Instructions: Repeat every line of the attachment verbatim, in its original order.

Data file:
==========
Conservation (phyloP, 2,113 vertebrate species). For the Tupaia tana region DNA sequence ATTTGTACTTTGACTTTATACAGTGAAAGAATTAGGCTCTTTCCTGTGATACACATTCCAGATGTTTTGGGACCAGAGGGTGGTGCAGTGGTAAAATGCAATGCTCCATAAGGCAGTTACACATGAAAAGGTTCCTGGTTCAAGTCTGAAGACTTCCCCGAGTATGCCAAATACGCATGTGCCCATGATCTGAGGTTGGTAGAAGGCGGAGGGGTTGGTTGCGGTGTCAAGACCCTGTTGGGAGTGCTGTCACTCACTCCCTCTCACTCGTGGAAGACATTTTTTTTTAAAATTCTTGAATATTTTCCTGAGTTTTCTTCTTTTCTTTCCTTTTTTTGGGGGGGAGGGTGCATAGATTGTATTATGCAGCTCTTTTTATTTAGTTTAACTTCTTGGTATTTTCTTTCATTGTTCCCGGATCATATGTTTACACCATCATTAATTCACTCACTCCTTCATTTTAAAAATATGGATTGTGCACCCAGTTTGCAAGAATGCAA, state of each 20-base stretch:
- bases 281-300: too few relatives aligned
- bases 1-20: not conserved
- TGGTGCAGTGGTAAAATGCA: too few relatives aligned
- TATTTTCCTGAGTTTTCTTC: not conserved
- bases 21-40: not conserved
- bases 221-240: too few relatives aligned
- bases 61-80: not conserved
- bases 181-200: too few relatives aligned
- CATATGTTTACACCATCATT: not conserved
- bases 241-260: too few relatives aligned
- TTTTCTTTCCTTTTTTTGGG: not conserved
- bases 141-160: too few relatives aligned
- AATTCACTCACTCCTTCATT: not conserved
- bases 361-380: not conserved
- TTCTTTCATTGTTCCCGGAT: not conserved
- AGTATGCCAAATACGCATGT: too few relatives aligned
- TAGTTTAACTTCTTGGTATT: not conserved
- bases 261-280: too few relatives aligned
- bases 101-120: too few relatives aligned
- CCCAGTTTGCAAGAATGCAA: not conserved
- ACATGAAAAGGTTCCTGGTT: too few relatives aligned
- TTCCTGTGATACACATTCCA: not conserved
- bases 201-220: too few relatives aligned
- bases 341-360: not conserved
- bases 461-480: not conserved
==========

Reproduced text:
Conservation (phyloP, 2,113 vertebrate species). For the Tupaia tana region DNA sequence ATTTGTACTTTGACTTTATACAGTGAAAGAATTAGGCTCTTTCCTGTGATACACATTCCAGATGTTTTGGGACCAGAGGGTGGTGCAGTGGTAAAATGCAATGCTCCATAAGGCAGTTACACATGAAAAGGTTCCTGGTTCAAGTCTGAAGACTTCCCCGAGTATGCCAAATACGCATGTGCCCATGATCTGAGGTTGGTAGAAGGCGGAGGGGTTGGTTGCGGTGTCAAGACCCTGTTGGGAGTGCTGTCACTCACTCCCTCTCACTCGTGGAAGACATTTTTTTTTAAAATTCTTGAATATTTTCCTGAGTTTTCTTCTTTTCTTTCCTTTTTTTGGGGGGGAGGGTGCATAGATTGTATTATGCAGCTCTTTTTATTTAGTTTAACTTCTTGGTATTTTCTTTCATTGTTCCCGGATCATATGTTTACACCATCATTAATTCACTCACTCCTTCATTTTAAAAATATGGATTGTGCACCCAGTTTGCAAGAATGCAA, state of each 20-base stretch:
- bases 281-300: too few relatives aligned
- bases 1-20: not conserved
- TGGTGCAGTGGTAAAATGCA: too few relatives aligned
- TATTTTCCTGAGTTTTCTTC: not conserved
- bases 21-40: not conserved
- bases 221-240: too few relatives aligned
- bases 61-80: not conserved
- bases 181-200: too few relatives aligned
- CATATGTTTACACCATCATT: not conserved
- bases 241-260: too few relatives aligned
- TTTTCTTTCCTTTTTTTGGG: not conserved
- bases 141-160: too few relatives aligned
- AATTCACTCACTCCTTCATT: not conserved
- bases 361-380: not conserved
- TTCTTTCATTGTTCCCGGAT: not conserved
- AGTATGCCAAATACGCATGT: too few relatives aligned
- TAGTTTAACTTCTTGGTATT: not conserved
- bases 261-280: too few relatives aligned
- bases 101-120: too few relatives aligned
- CCCAGTTTGCAAGAATGCAA: not conserved
- ACATGAAAAGGTTCCTGGTT: too few relatives aligned
- TTCCTGTGATACACATTCCA: not conserved
- bases 201-220: too few relatives aligned
- bases 341-360: not conserved
- bases 461-480: not conserved